To the Editor:

The For The People Act passed the House of Representatives recently, to fierce conservative opposition. Utah Republican Senator Mike Lee called it “as if written in hell by the devil himself” — strong words, yet unsurprising. This is the same man who, last year, said the quiet part out loud: “Democracy isn’t the objective.”

The act would impose responsibilities on all states to offer ample access to early and absentee voting; automatically register newly eligible voters; stop arbitrary voter roll purges; restore voting rights to former convicts; regulate and make better transparent campaign donations; etc.

It is not surprising that Republicans oppose any effort to improve people’s access to the vote. Historically, conservatives have been loud and proud of the fact that the only way they can win at politics is by limiting the vote as much as possible. In 1895, the South Carolina senator, Benjamin Tilman, reminisced the rise of Jim Crow: “How did we recover [white citizens’] liberty? By fraud and violence. We tried to overcome the thirty thousand [black citizens'] majority by honest methods, which was a mathematical impossibility.”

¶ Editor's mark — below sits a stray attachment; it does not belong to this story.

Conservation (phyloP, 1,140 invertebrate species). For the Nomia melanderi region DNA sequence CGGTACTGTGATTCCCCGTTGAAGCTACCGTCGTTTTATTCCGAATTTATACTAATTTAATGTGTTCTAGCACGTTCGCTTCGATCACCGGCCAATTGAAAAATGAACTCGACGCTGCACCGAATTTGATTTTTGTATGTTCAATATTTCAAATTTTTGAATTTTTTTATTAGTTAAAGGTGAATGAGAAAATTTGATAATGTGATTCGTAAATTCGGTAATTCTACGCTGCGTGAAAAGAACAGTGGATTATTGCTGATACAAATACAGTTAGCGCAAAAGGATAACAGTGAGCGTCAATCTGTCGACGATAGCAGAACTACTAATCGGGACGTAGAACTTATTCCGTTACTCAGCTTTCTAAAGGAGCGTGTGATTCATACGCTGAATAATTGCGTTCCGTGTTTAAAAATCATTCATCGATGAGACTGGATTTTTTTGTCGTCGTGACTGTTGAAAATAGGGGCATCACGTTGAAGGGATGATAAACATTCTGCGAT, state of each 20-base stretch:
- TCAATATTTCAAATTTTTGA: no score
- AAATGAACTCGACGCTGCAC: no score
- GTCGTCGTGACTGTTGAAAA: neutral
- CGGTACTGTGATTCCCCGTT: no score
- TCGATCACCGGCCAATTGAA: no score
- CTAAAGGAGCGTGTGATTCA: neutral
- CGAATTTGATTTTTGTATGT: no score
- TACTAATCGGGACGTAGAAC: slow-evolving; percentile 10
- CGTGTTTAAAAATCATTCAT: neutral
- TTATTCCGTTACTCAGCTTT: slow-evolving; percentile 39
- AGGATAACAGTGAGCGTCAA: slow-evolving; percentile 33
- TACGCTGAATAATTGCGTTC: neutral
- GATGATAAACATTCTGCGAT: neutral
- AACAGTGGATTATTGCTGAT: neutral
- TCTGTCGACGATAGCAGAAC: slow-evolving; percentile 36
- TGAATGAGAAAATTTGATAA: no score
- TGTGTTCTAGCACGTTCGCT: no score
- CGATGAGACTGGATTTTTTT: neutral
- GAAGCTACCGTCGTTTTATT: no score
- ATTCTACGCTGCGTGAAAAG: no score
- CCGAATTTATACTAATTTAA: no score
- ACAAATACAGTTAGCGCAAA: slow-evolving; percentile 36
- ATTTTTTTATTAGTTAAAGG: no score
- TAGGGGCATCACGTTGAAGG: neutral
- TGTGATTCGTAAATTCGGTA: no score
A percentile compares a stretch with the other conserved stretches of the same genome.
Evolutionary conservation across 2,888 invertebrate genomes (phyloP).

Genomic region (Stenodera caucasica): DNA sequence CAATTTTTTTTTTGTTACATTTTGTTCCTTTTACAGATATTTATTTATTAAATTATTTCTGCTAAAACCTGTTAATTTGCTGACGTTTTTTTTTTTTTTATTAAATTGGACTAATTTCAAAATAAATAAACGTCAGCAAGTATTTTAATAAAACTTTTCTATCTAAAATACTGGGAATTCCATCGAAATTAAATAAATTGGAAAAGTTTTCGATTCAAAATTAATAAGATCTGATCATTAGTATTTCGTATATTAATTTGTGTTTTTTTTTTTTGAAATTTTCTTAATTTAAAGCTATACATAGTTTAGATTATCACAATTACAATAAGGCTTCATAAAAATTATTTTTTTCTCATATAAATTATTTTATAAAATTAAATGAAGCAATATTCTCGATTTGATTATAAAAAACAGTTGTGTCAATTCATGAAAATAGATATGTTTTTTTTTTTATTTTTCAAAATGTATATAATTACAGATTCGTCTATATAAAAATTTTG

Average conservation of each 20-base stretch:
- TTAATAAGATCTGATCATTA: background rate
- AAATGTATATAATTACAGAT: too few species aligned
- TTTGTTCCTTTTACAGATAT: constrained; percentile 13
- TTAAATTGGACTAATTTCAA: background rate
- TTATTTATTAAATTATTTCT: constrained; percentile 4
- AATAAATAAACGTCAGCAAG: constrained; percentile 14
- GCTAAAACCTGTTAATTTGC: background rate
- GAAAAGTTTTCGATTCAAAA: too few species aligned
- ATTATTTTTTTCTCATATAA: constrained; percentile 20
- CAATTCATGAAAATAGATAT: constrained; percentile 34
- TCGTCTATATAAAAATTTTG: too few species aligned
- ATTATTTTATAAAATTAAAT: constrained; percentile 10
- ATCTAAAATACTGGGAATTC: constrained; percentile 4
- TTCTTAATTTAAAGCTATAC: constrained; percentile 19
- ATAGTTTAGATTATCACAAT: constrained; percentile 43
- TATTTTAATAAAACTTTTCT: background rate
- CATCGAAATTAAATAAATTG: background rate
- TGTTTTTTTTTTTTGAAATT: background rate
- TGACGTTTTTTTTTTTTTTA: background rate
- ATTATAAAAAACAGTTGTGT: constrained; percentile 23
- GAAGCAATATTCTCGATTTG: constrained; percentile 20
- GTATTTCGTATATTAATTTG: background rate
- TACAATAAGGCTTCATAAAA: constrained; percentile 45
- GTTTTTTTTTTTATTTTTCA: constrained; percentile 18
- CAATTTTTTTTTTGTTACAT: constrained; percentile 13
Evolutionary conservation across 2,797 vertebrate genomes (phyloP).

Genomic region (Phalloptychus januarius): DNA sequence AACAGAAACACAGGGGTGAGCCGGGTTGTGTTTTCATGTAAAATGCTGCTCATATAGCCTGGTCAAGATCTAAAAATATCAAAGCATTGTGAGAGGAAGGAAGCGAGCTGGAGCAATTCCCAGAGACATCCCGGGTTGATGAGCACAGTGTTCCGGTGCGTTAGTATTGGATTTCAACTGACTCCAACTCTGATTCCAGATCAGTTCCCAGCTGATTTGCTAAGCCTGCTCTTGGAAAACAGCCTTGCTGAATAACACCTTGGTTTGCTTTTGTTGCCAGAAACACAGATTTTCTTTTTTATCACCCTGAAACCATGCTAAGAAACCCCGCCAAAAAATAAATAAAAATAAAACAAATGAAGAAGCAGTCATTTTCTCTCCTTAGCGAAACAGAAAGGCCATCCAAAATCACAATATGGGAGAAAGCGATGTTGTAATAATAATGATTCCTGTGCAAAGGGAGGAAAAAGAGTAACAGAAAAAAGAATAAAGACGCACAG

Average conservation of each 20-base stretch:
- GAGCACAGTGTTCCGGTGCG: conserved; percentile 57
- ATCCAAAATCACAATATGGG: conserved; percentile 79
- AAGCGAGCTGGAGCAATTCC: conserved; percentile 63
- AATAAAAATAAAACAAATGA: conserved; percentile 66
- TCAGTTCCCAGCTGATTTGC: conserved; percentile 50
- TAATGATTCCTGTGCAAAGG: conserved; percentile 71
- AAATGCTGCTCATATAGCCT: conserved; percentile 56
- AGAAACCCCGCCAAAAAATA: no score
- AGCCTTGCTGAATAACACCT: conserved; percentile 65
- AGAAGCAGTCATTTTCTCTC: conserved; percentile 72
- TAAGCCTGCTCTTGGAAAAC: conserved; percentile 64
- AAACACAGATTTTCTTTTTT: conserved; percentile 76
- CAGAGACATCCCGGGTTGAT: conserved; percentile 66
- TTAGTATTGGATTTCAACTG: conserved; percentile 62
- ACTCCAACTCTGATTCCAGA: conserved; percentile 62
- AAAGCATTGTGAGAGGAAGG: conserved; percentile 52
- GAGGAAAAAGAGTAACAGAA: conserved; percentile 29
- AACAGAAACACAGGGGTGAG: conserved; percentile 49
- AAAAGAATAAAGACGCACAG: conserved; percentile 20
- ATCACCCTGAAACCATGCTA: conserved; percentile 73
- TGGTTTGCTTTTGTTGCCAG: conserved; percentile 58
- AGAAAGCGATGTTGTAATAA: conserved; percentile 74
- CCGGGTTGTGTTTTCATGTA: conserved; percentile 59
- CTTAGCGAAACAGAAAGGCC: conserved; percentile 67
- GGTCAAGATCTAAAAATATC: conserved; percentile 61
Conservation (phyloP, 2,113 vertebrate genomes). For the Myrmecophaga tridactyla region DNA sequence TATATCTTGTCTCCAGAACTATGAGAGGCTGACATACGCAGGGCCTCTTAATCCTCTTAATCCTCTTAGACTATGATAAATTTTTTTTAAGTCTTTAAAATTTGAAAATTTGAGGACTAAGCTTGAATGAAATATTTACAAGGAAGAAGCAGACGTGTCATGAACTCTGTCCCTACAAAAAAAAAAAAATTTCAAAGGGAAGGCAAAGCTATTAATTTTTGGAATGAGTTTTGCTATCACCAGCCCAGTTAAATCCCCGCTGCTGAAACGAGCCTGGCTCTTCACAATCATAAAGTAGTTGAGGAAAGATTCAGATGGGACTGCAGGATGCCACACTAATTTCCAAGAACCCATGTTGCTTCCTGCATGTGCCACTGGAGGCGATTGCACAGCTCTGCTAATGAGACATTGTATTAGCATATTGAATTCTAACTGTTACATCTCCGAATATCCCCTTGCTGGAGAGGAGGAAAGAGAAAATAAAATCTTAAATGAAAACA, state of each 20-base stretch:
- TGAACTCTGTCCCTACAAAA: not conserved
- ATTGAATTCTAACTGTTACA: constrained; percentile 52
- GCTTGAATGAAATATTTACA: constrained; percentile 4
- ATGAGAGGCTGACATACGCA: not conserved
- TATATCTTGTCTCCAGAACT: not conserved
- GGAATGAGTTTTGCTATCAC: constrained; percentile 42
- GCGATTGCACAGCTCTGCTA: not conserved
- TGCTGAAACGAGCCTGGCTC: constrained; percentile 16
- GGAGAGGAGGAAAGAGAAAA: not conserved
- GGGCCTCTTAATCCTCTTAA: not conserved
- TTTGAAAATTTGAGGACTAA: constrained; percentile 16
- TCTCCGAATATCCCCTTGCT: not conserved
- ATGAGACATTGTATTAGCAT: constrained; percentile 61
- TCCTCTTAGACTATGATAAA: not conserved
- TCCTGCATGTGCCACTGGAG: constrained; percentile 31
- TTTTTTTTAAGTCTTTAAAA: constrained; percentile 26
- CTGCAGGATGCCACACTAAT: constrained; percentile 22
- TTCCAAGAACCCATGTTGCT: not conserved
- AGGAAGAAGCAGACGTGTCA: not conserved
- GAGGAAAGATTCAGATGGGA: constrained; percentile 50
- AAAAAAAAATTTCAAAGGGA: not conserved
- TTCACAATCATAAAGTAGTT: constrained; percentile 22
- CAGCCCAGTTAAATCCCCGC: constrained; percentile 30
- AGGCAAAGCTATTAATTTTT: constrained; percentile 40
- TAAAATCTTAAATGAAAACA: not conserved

Now, the modern conservative must act through more subtle means to succeed: poll taxes in the form of voter ID requirements; limiting early and absentee voting, including bans on Sunday voting to stop black churches’ “souls to the polls;” and disenfranchising convicts. They say that expanding representation to the U.S. territories like Puerto Rico would hurt conservatives, and that abolishing the Electoral College in favor of the popular vote would help democrats.

Perhaps I’m just a “radical” thinker; but, if you can only win via making elections inconvenient, then maybe you shouldn’t be elected? Maybe if the majority doesn’t actually want you, then you don’t get in? Maybe if conservatives tried governing, rather than starting culture wars over Dr. Suess and selling out their states to the lowest bidders (looking at you, Texas), then they might be worth voting for.

William P.G. Tucker